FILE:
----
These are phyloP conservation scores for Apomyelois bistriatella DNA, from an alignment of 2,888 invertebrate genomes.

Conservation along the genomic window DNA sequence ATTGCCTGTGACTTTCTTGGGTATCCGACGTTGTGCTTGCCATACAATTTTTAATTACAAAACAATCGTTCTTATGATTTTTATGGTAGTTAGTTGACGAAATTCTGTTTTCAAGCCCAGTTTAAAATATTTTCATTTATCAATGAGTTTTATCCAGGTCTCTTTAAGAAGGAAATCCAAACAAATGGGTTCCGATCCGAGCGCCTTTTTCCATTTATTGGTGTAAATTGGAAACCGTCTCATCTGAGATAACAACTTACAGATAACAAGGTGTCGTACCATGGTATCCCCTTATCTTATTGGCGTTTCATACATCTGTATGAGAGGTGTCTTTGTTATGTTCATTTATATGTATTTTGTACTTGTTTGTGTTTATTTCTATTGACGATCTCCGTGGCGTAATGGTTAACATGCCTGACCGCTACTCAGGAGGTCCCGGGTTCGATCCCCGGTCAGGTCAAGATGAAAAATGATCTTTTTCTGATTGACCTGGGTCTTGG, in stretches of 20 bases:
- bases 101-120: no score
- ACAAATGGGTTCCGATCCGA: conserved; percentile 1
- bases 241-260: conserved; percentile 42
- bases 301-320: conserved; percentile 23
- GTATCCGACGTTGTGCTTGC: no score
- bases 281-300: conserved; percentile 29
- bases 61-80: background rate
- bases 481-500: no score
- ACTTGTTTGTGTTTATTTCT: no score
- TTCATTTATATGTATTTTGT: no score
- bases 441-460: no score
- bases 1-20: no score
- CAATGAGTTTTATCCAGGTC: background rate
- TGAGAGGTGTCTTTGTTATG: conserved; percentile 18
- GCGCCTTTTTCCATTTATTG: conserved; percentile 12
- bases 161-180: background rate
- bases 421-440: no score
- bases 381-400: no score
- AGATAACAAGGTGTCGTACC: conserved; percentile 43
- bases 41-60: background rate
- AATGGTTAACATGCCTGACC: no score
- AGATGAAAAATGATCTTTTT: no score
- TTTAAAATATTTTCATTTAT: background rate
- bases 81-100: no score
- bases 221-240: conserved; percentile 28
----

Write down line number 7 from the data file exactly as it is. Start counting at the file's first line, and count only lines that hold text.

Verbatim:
- GTATCCGACGTTGTGCTTGC: no score